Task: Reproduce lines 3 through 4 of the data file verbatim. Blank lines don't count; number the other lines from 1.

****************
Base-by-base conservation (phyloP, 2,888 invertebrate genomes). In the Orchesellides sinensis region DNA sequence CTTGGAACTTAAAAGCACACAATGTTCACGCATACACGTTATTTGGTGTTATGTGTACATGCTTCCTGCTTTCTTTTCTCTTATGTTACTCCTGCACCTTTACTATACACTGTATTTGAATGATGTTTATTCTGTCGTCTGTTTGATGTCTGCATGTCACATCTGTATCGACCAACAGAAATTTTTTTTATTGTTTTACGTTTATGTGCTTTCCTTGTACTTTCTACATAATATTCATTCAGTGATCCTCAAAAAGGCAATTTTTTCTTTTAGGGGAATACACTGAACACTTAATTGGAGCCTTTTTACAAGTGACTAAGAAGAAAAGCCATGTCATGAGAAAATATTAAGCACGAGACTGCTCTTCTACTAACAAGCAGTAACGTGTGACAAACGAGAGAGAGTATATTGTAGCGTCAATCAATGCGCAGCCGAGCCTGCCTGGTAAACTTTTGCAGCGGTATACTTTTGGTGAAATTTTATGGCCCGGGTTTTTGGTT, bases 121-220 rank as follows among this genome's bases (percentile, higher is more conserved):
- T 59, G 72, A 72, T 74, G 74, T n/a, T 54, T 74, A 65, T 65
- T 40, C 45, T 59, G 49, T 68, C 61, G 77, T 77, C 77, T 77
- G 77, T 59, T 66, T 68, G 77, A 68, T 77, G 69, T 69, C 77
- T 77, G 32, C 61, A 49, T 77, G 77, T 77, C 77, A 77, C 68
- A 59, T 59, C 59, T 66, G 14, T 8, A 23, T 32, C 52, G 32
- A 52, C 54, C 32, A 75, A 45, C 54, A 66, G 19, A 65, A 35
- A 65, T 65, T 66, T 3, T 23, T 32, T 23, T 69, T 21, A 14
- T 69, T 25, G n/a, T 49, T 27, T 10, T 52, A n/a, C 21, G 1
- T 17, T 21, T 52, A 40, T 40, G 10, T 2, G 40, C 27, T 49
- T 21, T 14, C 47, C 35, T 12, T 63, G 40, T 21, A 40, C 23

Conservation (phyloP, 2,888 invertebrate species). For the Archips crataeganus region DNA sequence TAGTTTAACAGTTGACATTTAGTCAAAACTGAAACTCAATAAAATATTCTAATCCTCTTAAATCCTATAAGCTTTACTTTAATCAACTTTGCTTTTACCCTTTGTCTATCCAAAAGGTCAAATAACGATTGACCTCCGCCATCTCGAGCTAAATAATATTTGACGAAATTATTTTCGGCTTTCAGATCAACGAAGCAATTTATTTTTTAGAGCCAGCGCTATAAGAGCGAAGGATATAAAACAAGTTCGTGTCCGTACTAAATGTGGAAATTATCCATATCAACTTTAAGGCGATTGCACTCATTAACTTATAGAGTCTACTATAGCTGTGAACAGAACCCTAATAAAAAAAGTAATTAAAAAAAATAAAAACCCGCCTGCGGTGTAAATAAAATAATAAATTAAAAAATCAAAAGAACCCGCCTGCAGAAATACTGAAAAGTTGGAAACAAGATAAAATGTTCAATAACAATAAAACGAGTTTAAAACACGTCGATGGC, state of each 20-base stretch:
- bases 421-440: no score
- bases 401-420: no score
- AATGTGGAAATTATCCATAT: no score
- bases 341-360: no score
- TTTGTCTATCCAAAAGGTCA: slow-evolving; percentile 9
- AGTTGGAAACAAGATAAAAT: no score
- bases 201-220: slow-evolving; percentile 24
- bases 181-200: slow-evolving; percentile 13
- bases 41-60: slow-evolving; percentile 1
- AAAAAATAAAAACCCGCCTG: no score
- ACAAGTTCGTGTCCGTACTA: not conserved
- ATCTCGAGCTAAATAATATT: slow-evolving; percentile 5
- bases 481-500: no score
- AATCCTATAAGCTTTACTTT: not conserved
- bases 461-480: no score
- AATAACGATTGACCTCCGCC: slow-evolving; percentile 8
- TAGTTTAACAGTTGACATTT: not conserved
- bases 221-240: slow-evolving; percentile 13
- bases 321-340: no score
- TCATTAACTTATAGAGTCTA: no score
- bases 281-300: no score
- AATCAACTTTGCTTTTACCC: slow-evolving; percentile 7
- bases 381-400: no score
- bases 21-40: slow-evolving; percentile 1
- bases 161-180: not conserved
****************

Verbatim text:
- T 40, C 45, T 59, G 49, T 68, C 61, G 77, T 77, C 77, T 77
- G 77, T 59, T 66, T 68, G 77, A 68, T 77, G 69, T 69, C 77